Statement by Dr. Terry Brooks, executive director of Kentucky Youth Advocates
LOUISVILLE, KY – Last week’s special session entered our minds and news feeds as quickly as it has now disappeared. Alongside the Beshear Administration and members of the General Assembly, we will continue to assess the results with an eye towards the 2022 legislative session and two-year state budget.
As we shared in our initial statement on the special session, there is no group of Kentuckians that deserves decisive action more than our young people – and the good news is that call to action was heard loud and clear by our leaders in Frankfort. Here are a few bright spots for kids:
- Legislated the option for school districts to use the emerging “Test and Stay” best practices to keep students healthy and learning.
- Included the next iteration of non-traditional instruction with flexibility for the parameters around days used.
- Began to address workforce needs in schools by allowing local school district to employ individuals who comply with required background checks to serve as short- or long-term substitute teachers.
- Allowed quarantines and shutdowns to be class-, grade level-, and school-based and not district-based until December 31st.
- Designated discretionary funds for pandemic relief to implement testing measures to ensure safety from COVID-19.
We are, however, left with some puzzling considerations as we approach 2022 and further understand the compounding impact of the pandemic.
- There was a lack of consistency of when the local control principle best fits. For example, the legislature provided local decision-making power on when a school district may revise its school calendar yet ensured remote instruction may only be provided to a particular school, grade, classroom, or group of students for up to 20 days. Additionally, the legislation requires educators to report to school building during non-traditional instruction, making it unclear whether local school districts should be able to make that decision for their staff.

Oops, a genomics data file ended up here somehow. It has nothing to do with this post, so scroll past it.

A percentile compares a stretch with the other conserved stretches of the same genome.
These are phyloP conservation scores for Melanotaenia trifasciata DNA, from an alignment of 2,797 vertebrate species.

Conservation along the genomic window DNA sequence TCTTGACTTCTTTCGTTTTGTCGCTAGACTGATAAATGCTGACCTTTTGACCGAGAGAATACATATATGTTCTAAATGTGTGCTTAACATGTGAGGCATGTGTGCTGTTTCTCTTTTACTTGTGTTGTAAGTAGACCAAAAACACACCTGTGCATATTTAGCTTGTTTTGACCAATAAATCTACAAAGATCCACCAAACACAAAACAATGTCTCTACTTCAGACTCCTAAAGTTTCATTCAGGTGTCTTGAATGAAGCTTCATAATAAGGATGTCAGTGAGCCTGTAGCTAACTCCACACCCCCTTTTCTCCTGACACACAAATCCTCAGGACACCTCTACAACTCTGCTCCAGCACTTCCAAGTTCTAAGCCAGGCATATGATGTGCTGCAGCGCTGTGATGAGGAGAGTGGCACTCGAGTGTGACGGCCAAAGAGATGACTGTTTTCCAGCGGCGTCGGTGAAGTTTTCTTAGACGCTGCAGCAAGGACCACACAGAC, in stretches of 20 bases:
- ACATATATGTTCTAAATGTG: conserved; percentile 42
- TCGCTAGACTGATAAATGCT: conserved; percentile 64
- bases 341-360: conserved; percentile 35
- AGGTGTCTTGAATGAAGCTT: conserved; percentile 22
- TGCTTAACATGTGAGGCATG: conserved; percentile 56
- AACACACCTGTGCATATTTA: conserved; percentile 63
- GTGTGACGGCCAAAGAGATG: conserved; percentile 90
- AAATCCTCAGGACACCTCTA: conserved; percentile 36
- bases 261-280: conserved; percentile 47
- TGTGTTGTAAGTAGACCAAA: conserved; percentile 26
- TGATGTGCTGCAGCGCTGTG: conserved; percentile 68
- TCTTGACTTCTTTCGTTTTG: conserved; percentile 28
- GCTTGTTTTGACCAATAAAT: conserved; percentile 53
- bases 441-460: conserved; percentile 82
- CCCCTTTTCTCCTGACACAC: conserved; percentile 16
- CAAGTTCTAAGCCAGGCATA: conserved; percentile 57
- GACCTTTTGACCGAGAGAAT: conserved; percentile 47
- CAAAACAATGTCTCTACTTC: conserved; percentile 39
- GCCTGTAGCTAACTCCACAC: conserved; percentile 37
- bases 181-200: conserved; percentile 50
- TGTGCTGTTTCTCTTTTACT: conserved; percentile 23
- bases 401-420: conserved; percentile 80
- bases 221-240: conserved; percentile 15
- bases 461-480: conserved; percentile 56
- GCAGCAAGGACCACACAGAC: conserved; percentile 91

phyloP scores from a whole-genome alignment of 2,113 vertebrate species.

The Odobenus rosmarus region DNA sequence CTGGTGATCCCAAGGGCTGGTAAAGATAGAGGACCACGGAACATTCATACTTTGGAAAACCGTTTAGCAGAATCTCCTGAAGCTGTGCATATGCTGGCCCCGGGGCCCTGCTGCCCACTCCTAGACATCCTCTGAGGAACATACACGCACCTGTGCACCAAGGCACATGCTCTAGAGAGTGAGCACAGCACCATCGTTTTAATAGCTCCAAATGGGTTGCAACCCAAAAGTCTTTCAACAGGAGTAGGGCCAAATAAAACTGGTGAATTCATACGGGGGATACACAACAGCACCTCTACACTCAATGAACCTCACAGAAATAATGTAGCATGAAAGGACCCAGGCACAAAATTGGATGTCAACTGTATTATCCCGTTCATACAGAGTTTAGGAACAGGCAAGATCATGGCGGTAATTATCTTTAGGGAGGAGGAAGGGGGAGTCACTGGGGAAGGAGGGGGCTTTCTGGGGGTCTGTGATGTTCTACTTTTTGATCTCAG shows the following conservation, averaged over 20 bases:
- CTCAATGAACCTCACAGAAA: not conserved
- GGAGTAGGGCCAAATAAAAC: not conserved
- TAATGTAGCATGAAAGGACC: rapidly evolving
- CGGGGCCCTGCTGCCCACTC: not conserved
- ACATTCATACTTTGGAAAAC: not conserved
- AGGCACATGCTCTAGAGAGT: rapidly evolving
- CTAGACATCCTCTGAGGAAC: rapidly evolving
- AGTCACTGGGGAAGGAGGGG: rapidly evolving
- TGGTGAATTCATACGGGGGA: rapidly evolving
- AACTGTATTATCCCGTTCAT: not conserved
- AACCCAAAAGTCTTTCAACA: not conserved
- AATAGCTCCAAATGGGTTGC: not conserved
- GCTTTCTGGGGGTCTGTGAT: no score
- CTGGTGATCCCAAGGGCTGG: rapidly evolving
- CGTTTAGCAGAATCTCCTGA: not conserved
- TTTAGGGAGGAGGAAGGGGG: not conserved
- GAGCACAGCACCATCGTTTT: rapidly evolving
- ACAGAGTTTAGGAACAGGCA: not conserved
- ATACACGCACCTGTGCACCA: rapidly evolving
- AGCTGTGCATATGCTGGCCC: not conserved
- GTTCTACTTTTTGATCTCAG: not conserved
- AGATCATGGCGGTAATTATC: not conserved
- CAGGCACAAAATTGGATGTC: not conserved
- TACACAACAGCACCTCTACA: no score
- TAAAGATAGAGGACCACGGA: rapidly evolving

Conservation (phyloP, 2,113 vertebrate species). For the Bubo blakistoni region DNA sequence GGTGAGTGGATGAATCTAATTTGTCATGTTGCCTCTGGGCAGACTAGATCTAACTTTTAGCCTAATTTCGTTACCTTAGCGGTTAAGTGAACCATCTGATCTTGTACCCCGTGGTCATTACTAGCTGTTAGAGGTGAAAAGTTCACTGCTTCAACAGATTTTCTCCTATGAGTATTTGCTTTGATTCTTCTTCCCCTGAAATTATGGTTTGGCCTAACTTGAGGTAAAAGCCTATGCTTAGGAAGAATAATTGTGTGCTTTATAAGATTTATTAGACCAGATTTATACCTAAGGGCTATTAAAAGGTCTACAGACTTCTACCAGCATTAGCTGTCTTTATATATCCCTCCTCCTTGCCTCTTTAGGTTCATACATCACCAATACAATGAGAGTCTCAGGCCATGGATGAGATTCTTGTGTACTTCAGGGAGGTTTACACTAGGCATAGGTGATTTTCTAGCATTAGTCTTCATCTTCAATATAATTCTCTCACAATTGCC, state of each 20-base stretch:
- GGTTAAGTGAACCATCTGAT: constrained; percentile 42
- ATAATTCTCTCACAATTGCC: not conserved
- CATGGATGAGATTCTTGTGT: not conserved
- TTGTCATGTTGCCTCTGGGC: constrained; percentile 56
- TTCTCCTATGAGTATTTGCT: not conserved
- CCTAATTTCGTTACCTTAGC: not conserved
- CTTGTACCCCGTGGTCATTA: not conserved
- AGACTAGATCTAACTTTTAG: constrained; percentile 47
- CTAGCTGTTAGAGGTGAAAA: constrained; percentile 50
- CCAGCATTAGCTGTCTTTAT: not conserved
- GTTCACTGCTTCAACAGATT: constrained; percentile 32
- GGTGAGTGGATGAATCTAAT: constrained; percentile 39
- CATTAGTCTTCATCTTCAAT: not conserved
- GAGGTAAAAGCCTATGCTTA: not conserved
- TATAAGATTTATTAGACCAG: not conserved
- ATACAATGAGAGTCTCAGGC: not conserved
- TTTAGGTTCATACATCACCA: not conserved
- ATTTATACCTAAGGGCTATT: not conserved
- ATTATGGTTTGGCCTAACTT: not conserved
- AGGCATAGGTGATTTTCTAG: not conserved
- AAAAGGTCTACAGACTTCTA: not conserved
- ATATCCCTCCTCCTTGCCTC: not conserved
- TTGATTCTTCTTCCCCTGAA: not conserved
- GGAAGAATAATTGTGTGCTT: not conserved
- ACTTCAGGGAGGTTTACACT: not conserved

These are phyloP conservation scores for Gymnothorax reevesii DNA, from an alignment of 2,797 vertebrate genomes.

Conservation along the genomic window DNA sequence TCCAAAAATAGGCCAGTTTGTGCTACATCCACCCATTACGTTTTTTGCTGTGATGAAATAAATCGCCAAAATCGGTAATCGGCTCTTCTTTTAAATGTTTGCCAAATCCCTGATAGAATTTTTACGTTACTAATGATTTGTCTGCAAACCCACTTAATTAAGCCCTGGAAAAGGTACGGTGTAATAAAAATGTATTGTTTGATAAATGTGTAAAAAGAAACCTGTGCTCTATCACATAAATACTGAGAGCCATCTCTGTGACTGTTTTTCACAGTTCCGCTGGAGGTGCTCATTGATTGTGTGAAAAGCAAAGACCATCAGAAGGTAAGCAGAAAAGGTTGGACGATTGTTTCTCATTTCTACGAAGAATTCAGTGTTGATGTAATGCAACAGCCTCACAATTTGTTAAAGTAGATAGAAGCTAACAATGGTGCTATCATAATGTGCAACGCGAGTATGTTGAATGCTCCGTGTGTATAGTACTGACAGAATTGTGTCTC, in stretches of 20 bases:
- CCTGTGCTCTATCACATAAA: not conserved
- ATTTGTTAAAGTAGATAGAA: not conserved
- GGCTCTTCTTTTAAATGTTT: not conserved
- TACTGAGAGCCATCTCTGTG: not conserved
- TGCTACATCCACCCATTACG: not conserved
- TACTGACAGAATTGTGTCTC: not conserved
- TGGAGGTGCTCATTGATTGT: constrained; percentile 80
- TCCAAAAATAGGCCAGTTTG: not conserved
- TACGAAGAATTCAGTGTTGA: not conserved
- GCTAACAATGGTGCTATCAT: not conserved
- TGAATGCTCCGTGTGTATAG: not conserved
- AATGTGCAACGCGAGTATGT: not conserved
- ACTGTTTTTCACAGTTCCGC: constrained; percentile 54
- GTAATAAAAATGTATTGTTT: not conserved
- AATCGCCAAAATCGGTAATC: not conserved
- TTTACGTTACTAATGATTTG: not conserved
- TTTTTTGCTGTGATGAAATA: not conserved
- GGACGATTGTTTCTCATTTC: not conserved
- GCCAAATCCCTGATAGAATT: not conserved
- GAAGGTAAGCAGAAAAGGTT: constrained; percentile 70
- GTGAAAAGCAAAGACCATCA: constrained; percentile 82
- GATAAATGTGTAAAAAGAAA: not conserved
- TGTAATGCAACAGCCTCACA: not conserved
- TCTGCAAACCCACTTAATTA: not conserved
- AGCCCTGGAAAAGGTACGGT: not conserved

- Missed the opportunity to create a transparent and consistently updated dashboard around pandemic data on a school-by-school basis, to ensure appropriate masking protocol within school districts, and to emphasize the need to assess student progress.
- Overlooked the chance to designate categorical funding for school districts to leverage Medicaid matches as seed capital for school-based health and mental health supports.
- Missed the opportunity to address the impact of the pandemic on our most vulnerable within the child welfare system by bolstering funds for the DCBS workforce or to strengthen supports for older youth as they age out of foster care with employment and housing services. Time and time again, the General Assembly has demonstrated its commitment to kids’ safety, yet strengthening the system addressing child maltreatment and protection was not a priority during the special session.
- Did not dedicate supports for Kentucky’s struggling child care sector. As we look ahead to 2022, we can best support our child care centers and the families and communities they serve by prioritizing the retention and recruitment of employees and relieving parents of child care co-pays.
With January quickly approaching, there is immense opportunity for an expansive and equitable pandemic recovery for all Kentucky kids and their families. We call on the General Assembly and the Beshear Administration to take the next steps on these missed opportunities from the special session. And we call on local school boards to adhere to age and developmental guidance from the American Academy of Pediatrics and the Centers for Disease Control around how best to keep kids safely in school and support COVID-19 vaccination efforts in their districts.
Kids count on their leaders in Frankfort – and in their communities – to speak up for them and make decisions that will keep them healthy, safe, and hopeful.
About Kentucky Youth Advocates
Kentucky Youth Advocates believes all children deserve to be safe, healthy, and secure. As THE independent voice for Kentucky’s children, we work to ensure policymakers create investments and policies that are good for children. Learn more at www.kyyouth.org.
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